CCTV checked to test teenage witnesses’ accounts in Ana Kriegel murder
Boy says he was attacked on his way home from park where teenager vanished
Ana Kriegel murder: the four-day gap between the teenager’s death and the discovery of her body should have little effect on the quality of DNA samples, according to forensics sources. Photograph: Colin Keegan/Collins
Gardaí investigating the murder and sexual assault of Ana Kriegel in Co Dublin last week have been seeking CCTV footage from private houses. Detectives want to pinpoint the exact movements of the 14-year-old and other children who were with her just before she vanished last Monday.
One boy has said he was attacked on his way home after spending time with Ana and other teenagers in St Catherine’s Park, which straddles Lucan and Leixlip. He has said he was injured and had blood on his clothes as a result of that assault, by two men.
A number of children have given accounts of their movements, and Ana’s movements, when they last saw her. Gardaí say differences have emerged about how a group that included Ana and a number of boys dispersed from the park at 5.30pm. Gardaí are hopeful that local CCTV will establish the movements of those who were the last, or among the last, to see Ana alive.
Sources have stressed that none of the teenagers, who are 13 and 14 years old, may have done anything wrong. But investigators believe DNA samples taken from Ana’s remains, from the crime scene and from clothes taken from a number of teenagers will prove crucial, exonerating those who have had no involvement in the crime while helping to identify the killer.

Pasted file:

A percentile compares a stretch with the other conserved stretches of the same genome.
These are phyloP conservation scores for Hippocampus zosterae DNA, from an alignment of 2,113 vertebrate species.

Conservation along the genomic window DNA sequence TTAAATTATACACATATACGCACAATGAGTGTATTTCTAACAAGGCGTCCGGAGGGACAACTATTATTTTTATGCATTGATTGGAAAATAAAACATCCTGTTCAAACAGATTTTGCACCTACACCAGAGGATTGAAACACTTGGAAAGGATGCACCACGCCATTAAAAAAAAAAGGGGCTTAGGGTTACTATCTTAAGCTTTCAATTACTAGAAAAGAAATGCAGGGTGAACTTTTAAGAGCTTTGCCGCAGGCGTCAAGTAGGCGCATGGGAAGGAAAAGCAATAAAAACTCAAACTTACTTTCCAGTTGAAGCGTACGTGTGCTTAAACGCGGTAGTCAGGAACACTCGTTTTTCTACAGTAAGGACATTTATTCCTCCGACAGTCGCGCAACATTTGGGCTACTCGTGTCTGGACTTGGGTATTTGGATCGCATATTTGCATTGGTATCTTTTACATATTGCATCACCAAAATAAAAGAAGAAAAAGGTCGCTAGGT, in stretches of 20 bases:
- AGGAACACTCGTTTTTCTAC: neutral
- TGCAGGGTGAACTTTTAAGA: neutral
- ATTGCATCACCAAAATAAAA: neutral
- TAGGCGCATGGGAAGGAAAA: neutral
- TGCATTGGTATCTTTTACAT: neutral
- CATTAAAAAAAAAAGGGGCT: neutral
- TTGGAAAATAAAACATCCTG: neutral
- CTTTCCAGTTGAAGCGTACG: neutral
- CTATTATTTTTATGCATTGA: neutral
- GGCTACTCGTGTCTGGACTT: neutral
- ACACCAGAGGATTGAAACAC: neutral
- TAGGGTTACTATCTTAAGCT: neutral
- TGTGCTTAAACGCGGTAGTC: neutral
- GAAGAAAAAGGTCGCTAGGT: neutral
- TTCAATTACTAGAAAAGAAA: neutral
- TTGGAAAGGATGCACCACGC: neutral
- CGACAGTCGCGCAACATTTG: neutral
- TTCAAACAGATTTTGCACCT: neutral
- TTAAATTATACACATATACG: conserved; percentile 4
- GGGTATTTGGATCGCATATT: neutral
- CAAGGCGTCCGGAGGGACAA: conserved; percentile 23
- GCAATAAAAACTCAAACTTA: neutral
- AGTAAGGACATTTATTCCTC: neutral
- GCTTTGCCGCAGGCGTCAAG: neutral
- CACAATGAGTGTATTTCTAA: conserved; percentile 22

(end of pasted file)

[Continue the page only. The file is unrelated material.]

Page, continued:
She had left her home, on Newtown Park in Leixlip, at about 5pm last Monday to meet friends in the park. Her family reported her missing at 8pm, after they were unable to reach her by telephone. A search began the following day, but her remains were not found until Thursday afternoon. She suffered fatal blunt-force injuries, and was sexually assaulted, where she was found. Gardaí believe she had been dead since Monday evening.
The four-day gap between the murder and the discovery of her body should have little effect on the quality of DNA samples, according to sources at Forensic Science Ireland, the State crime laboratory, which will be able to compare them to those of the thousands of offenders and suspected offenders on the national DNA database.
Since its establishment, in 2016, the database has helped more than 500 investigations, including those of two murders. Although Forensic Science Ireland has a backlog of DNA to analyse, serious crimes can be prioritised. DNA results from the scene of Ana’s murder are expected early this week.
Investigators will also examine samples given voluntarily by the people who had contact with Ana before her death. This will help eliminate them from their investigation, as well as narrow down the pool of suspects. Gardaí can also obtain a warrant to take DNA samples from any suspects.